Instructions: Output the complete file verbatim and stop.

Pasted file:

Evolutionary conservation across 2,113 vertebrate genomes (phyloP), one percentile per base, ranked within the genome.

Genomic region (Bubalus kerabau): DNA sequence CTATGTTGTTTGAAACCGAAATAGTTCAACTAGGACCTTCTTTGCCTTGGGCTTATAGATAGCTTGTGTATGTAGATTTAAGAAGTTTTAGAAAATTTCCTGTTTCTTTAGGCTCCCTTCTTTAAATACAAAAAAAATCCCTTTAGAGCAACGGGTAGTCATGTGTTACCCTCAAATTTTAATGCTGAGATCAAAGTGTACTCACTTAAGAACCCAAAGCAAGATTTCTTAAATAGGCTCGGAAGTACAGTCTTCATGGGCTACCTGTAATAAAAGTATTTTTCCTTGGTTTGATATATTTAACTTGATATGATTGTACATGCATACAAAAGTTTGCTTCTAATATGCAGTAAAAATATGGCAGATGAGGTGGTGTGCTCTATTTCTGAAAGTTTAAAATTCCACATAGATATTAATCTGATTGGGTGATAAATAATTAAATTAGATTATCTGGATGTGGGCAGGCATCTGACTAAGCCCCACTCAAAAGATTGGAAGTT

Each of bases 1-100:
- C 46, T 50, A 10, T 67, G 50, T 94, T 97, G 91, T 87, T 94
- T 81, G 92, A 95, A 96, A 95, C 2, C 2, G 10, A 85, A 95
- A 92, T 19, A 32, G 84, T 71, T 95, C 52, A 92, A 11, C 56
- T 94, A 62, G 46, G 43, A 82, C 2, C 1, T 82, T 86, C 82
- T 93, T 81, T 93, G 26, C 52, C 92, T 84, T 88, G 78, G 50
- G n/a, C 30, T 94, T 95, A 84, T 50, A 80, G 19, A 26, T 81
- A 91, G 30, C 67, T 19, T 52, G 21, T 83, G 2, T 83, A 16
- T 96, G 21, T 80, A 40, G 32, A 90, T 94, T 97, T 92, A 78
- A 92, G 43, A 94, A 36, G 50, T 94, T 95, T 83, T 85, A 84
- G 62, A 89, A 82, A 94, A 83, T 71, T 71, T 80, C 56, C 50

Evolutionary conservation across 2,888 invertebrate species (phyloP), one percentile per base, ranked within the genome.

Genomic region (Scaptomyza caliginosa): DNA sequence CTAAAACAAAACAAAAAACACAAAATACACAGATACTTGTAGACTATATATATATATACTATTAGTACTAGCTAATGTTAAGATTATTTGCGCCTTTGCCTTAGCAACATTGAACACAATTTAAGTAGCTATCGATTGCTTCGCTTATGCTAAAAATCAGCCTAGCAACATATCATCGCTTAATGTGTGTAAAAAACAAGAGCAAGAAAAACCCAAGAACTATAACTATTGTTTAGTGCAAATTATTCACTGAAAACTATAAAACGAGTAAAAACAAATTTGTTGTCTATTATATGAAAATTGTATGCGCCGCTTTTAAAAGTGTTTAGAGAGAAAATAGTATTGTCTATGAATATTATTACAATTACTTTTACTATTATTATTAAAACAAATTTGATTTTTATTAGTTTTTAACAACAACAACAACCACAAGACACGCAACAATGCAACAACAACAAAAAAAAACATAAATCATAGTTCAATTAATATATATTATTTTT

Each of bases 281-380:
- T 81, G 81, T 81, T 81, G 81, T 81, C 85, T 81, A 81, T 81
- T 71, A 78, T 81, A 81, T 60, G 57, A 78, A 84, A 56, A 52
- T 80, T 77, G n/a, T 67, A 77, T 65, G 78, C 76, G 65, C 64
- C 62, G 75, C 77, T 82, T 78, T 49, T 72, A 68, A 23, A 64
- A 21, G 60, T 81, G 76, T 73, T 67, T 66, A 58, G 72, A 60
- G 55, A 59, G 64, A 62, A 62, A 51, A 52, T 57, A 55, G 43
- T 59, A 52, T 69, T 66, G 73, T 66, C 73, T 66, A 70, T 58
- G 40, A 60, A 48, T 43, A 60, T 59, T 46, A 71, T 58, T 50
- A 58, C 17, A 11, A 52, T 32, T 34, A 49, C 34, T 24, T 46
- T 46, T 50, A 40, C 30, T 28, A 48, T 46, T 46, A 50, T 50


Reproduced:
Evolutionary conservation across 2,113 vertebrate genomes (phyloP), one percentile per base, ranked within the genome.

Genomic region (Bubalus kerabau): DNA sequence CTATGTTGTTTGAAACCGAAATAGTTCAACTAGGACCTTCTTTGCCTTGGGCTTATAGATAGCTTGTGTATGTAGATTTAAGAAGTTTTAGAAAATTTCCTGTTTCTTTAGGCTCCCTTCTTTAAATACAAAAAAAATCCCTTTAGAGCAACGGGTAGTCATGTGTTACCCTCAAATTTTAATGCTGAGATCAAAGTGTACTCACTTAAGAACCCAAAGCAAGATTTCTTAAATAGGCTCGGAAGTACAGTCTTCATGGGCTACCTGTAATAAAAGTATTTTTCCTTGGTTTGATATATTTAACTTGATATGATTGTACATGCATACAAAAGTTTGCTTCTAATATGCAGTAAAAATATGGCAGATGAGGTGGTGTGCTCTATTTCTGAAAGTTTAAAATTCCACATAGATATTAATCTGATTGGGTGATAAATAATTAAATTAGATTATCTGGATGTGGGCAGGCATCTGACTAAGCCCCACTCAAAAGATTGGAAGTT

Each of bases 1-100:
- C 46, T 50, A 10, T 67, G 50, T 94, T 97, G 91, T 87, T 94
- T 81, G 92, A 95, A 96, A 95, C 2, C 2, G 10, A 85, A 95
- A 92, T 19, A 32, G 84, T 71, T 95, C 52, A 92, A 11, C 56
- T 94, A 62, G 46, G 43, A 82, C 2, C 1, T 82, T 86, C 82
- T 93, T 81, T 93, G 26, C 52, C 92, T 84, T 88, G 78, G 50
- G n/a, C 30, T 94, T 95, A 84, T 50, A 80, G 19, A 26, T 81
- A 91, G 30, C 67, T 19, T 52, G 21, T 83, G 2, T 83, A 16
- T 96, G 21, T 80, A 40, G 32, A 90, T 94, T 97, T 92, A 78
- A 92, G 43, A 94, A 36, G 50, T 94, T 95, T 83, T 85, A 84
- G 62, A 89, A 82, A 94, A 83, T 71, T 71, T 80, C 56, C 50

Evolutionary conservation across 2,888 invertebrate species (phyloP), one percentile per base, ranked within the genome.

Genomic region (Scaptomyza caliginosa): DNA sequence CTAAAACAAAACAAAAAACACAAAATACACAGATACTTGTAGACTATATATATATATACTATTAGTACTAGCTAATGTTAAGATTATTTGCGCCTTTGCCTTAGCAACATTGAACACAATTTAAGTAGCTATCGATTGCTTCGCTTATGCTAAAAATCAGCCTAGCAACATATCATCGCTTAATGTGTGTAAAAAACAAGAGCAAGAAAAACCCAAGAACTATAACTATTGTTTAGTGCAAATTATTCACTGAAAACTATAAAACGAGTAAAAACAAATTTGTTGTCTATTATATGAAAATTGTATGCGCCGCTTTTAAAAGTGTTTAGAGAGAAAATAGTATTGTCTATGAATATTATTACAATTACTTTTACTATTATTATTAAAACAAATTTGATTTTTATTAGTTTTTAACAACAACAACAACCACAAGACACGCAACAATGCAACAACAACAAAAAAAAACATAAATCATAGTTCAATTAATATATATTATTTTT

Each of bases 281-380:
- T 81, G 81, T 81, T 81, G 81, T 81, C 85, T 81, A 81, T 81
- T 71, A 78, T 81, A 81, T 60, G 57, A 78, A 84, A 56, A 52
- T 80, T 77, G n/a, T 67, A 77, T 65, G 78, C 76, G 65, C 64
- C 62, G 75, C 77, T 82, T 78, T 49, T 72, A 68, A 23, A 64
- A 21, G 60, T 81, G 76, T 73, T 67, T 66, A 58, G 72, A 60
- G 55, A 59, G 64, A 62, A 62, A 51, A 52, T 57, A 55, G 43
- T 59, A 52, T 69, T 66, G 73, T 66, C 73, T 66, A 70, T 58
- G 40, A 60, A 48, T 43, A 60, T 59, T 46, A 71, T 58, T 50
- A 58, C 17, A 11, A 52, T 32, T 34, A 49, C 34, T 24, T 46
- T 46, T 50, A 40, C 30, T 28, A 48, T 46, T 46, A 50, T 50